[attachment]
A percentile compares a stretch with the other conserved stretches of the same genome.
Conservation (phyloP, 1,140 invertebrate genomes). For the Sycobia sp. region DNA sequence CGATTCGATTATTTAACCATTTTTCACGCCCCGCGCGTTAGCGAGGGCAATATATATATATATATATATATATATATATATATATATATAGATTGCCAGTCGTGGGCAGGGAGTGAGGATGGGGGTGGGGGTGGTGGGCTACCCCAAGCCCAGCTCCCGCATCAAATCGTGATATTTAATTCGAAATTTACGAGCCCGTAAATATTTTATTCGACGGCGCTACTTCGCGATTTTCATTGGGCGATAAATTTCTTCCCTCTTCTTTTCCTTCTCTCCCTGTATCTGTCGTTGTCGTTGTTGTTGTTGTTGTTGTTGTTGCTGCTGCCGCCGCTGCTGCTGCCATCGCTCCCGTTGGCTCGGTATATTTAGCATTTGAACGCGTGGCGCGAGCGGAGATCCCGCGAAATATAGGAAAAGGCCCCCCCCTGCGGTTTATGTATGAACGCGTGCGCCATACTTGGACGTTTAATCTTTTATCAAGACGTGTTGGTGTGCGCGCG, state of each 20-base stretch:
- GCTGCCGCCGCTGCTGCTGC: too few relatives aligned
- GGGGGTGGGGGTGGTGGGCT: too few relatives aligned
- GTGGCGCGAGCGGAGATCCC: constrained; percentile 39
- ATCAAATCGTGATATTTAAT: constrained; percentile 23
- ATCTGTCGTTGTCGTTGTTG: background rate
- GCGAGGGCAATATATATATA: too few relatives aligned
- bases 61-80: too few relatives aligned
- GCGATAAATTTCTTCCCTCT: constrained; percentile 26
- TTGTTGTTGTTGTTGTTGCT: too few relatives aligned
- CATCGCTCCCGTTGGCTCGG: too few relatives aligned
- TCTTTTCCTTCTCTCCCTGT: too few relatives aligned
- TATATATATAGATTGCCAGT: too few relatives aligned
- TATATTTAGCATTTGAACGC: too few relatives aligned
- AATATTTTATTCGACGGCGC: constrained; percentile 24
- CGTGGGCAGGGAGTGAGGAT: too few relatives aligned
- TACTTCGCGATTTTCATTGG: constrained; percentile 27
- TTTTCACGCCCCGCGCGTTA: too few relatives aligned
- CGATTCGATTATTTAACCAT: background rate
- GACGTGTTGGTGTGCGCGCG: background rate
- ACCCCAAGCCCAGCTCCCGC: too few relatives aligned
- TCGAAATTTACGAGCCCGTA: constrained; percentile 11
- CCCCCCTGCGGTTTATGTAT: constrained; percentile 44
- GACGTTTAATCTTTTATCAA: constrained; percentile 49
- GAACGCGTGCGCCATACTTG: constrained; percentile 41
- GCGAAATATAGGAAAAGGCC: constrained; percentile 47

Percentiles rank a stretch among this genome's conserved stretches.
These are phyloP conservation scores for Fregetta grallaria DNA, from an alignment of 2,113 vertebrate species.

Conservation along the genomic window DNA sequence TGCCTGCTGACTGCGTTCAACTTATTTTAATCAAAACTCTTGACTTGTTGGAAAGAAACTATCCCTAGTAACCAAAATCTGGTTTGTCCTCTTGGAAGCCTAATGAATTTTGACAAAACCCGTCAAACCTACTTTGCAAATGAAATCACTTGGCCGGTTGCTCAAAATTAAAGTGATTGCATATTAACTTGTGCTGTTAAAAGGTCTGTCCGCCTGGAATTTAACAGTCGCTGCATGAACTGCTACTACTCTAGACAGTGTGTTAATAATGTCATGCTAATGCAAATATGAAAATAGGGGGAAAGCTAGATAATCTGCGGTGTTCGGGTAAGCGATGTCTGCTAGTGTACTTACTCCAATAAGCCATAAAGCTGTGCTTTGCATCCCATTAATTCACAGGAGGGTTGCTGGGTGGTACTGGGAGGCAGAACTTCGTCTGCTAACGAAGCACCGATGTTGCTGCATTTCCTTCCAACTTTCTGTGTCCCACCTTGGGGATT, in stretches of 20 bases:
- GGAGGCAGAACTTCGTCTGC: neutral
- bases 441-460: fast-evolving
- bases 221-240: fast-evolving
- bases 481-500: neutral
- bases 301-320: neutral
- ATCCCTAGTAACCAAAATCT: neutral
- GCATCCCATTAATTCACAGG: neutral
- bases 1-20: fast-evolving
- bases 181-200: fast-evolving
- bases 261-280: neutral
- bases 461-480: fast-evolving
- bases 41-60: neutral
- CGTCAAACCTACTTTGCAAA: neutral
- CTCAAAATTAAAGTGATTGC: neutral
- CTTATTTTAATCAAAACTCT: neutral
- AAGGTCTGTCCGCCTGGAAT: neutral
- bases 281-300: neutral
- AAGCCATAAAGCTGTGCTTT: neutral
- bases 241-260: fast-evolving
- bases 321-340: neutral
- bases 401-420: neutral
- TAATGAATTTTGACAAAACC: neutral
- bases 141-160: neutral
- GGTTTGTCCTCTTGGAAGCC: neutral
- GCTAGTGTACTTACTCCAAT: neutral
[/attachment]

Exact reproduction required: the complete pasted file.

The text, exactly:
A percentile compares a stretch with the other conserved stretches of the same genome.
Conservation (phyloP, 1,140 invertebrate genomes). For the Sycobia sp. region DNA sequence CGATTCGATTATTTAACCATTTTTCACGCCCCGCGCGTTAGCGAGGGCAATATATATATATATATATATATATATATATATATATATATAGATTGCCAGTCGTGGGCAGGGAGTGAGGATGGGGGTGGGGGTGGTGGGCTACCCCAAGCCCAGCTCCCGCATCAAATCGTGATATTTAATTCGAAATTTACGAGCCCGTAAATATTTTATTCGACGGCGCTACTTCGCGATTTTCATTGGGCGATAAATTTCTTCCCTCTTCTTTTCCTTCTCTCCCTGTATCTGTCGTTGTCGTTGTTGTTGTTGTTGTTGTTGTTGCTGCTGCCGCCGCTGCTGCTGCCATCGCTCCCGTTGGCTCGGTATATTTAGCATTTGAACGCGTGGCGCGAGCGGAGATCCCGCGAAATATAGGAAAAGGCCCCCCCCTGCGGTTTATGTATGAACGCGTGCGCCATACTTGGACGTTTAATCTTTTATCAAGACGTGTTGGTGTGCGCGCG, state of each 20-base stretch:
- GCTGCCGCCGCTGCTGCTGC: too few relatives aligned
- GGGGGTGGGGGTGGTGGGCT: too few relatives aligned
- GTGGCGCGAGCGGAGATCCC: constrained; percentile 39
- ATCAAATCGTGATATTTAAT: constrained; percentile 23
- ATCTGTCGTTGTCGTTGTTG: background rate
- GCGAGGGCAATATATATATA: too few relatives aligned
- bases 61-80: too few relatives aligned
- GCGATAAATTTCTTCCCTCT: constrained; percentile 26
- TTGTTGTTGTTGTTGTTGCT: too few relatives aligned
- CATCGCTCCCGTTGGCTCGG: too few relatives aligned
- TCTTTTCCTTCTCTCCCTGT: too few relatives aligned
- TATATATATAGATTGCCAGT: too few relatives aligned
- TATATTTAGCATTTGAACGC: too few relatives aligned
- AATATTTTATTCGACGGCGC: constrained; percentile 24
- CGTGGGCAGGGAGTGAGGAT: too few relatives aligned
- TACTTCGCGATTTTCATTGG: constrained; percentile 27
- TTTTCACGCCCCGCGCGTTA: too few relatives aligned
- CGATTCGATTATTTAACCAT: background rate
- GACGTGTTGGTGTGCGCGCG: background rate
- ACCCCAAGCCCAGCTCCCGC: too few relatives aligned
- TCGAAATTTACGAGCCCGTA: constrained; percentile 11
- CCCCCCTGCGGTTTATGTAT: constrained; percentile 44
- GACGTTTAATCTTTTATCAA: constrained; percentile 49
- GAACGCGTGCGCCATACTTG: constrained; percentile 41
- GCGAAATATAGGAAAAGGCC: constrained; percentile 47

Percentiles rank a stretch among this genome's conserved stretches.
These are phyloP conservation scores for Fregetta grallaria DNA, from an alignment of 2,113 vertebrate species.

Conservation along the genomic window DNA sequence TGCCTGCTGACTGCGTTCAACTTATTTTAATCAAAACTCTTGACTTGTTGGAAAGAAACTATCCCTAGTAACCAAAATCTGGTTTGTCCTCTTGGAAGCCTAATGAATTTTGACAAAACCCGTCAAACCTACTTTGCAAATGAAATCACTTGGCCGGTTGCTCAAAATTAAAGTGATTGCATATTAACTTGTGCTGTTAAAAGGTCTGTCCGCCTGGAATTTAACAGTCGCTGCATGAACTGCTACTACTCTAGACAGTGTGTTAATAATGTCATGCTAATGCAAATATGAAAATAGGGGGAAAGCTAGATAATCTGCGGTGTTCGGGTAAGCGATGTCTGCTAGTGTACTTACTCCAATAAGCCATAAAGCTGTGCTTTGCATCCCATTAATTCACAGGAGGGTTGCTGGGTGGTACTGGGAGGCAGAACTTCGTCTGCTAACGAAGCACCGATGTTGCTGCATTTCCTTCCAACTTTCTGTGTCCCACCTTGGGGATT, in stretches of 20 bases:
- GGAGGCAGAACTTCGTCTGC: neutral
- bases 441-460: fast-evolving
- bases 221-240: fast-evolving
- bases 481-500: neutral
- bases 301-320: neutral
- ATCCCTAGTAACCAAAATCT: neutral
- GCATCCCATTAATTCACAGG: neutral
- bases 1-20: fast-evolving
- bases 181-200: fast-evolving
- bases 261-280: neutral
- bases 461-480: fast-evolving
- bases 41-60: neutral
- CGTCAAACCTACTTTGCAAA: neutral
- CTCAAAATTAAAGTGATTGC: neutral
- CTTATTTTAATCAAAACTCT: neutral
- AAGGTCTGTCCGCCTGGAAT: neutral
- bases 281-300: neutral
- AAGCCATAAAGCTGTGCTTT: neutral
- bases 241-260: fast-evolving
- bases 321-340: neutral
- bases 401-420: neutral
- TAATGAATTTTGACAAAACC: neutral
- bases 141-160: neutral
- GGTTTGTCCTCTTGGAAGCC: neutral
- GCTAGTGTACTTACTCCAAT: neutral